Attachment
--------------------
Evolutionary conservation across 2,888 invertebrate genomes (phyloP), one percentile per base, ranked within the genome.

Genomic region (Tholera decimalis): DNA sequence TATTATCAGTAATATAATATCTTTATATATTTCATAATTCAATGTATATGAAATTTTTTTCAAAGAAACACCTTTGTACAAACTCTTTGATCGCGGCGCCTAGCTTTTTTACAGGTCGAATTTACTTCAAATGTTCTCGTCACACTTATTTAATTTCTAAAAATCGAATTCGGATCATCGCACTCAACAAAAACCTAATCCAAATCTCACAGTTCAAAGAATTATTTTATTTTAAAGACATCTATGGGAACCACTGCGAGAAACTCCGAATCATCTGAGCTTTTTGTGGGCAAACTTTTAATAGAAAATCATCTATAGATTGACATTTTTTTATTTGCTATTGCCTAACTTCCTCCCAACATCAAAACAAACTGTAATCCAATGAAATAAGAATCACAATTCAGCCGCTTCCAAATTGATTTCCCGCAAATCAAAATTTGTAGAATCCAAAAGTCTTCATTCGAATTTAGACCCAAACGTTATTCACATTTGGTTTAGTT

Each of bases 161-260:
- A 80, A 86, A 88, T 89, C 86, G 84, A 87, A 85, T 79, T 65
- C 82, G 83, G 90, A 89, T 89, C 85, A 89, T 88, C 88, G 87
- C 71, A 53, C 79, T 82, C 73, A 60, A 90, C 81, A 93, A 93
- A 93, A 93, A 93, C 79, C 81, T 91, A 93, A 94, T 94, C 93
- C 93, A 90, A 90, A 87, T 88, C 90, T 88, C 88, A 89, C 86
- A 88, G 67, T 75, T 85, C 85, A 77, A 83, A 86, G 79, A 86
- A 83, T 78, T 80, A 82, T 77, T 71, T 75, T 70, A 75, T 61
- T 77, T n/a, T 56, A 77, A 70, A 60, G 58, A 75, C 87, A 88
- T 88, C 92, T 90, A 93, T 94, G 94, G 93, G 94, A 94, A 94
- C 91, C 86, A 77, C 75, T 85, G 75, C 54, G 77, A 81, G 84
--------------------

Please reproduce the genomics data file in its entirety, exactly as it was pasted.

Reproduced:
Evolutionary conservation across 2,888 invertebrate genomes (phyloP), one percentile per base, ranked within the genome.

Genomic region (Tholera decimalis): DNA sequence TATTATCAGTAATATAATATCTTTATATATTTCATAATTCAATGTATATGAAATTTTTTTCAAAGAAACACCTTTGTACAAACTCTTTGATCGCGGCGCCTAGCTTTTTTACAGGTCGAATTTACTTCAAATGTTCTCGTCACACTTATTTAATTTCTAAAAATCGAATTCGGATCATCGCACTCAACAAAAACCTAATCCAAATCTCACAGTTCAAAGAATTATTTTATTTTAAAGACATCTATGGGAACCACTGCGAGAAACTCCGAATCATCTGAGCTTTTTGTGGGCAAACTTTTAATAGAAAATCATCTATAGATTGACATTTTTTTATTTGCTATTGCCTAACTTCCTCCCAACATCAAAACAAACTGTAATCCAATGAAATAAGAATCACAATTCAGCCGCTTCCAAATTGATTTCCCGCAAATCAAAATTTGTAGAATCCAAAAGTCTTCATTCGAATTTAGACCCAAACGTTATTCACATTTGGTTTAGTT

Each of bases 161-260:
- A 80, A 86, A 88, T 89, C 86, G 84, A 87, A 85, T 79, T 65
- C 82, G 83, G 90, A 89, T 89, C 85, A 89, T 88, C 88, G 87
- C 71, A 53, C 79, T 82, C 73, A 60, A 90, C 81, A 93, A 93
- A 93, A 93, A 93, C 79, C 81, T 91, A 93, A 94, T 94, C 93
- C 93, A 90, A 90, A 87, T 88, C 90, T 88, C 88, A 89, C 86
- A 88, G 67, T 75, T 85, C 85, A 77, A 83, A 86, G 79, A 86
- A 83, T 78, T 80, A 82, T 77, T 71, T 75, T 70, A 75, T 61
- T 77, T n/a, T 56, A 77, A 70, A 60, G 58, A 75, C 87, A 88
- T 88, C 92, T 90, A 93, T 94, G 94, G 93, G 94, A 94, A 94
- C 91, C 86, A 77, C 75, T 85, G 75, C 54, G 77, A 81, G 84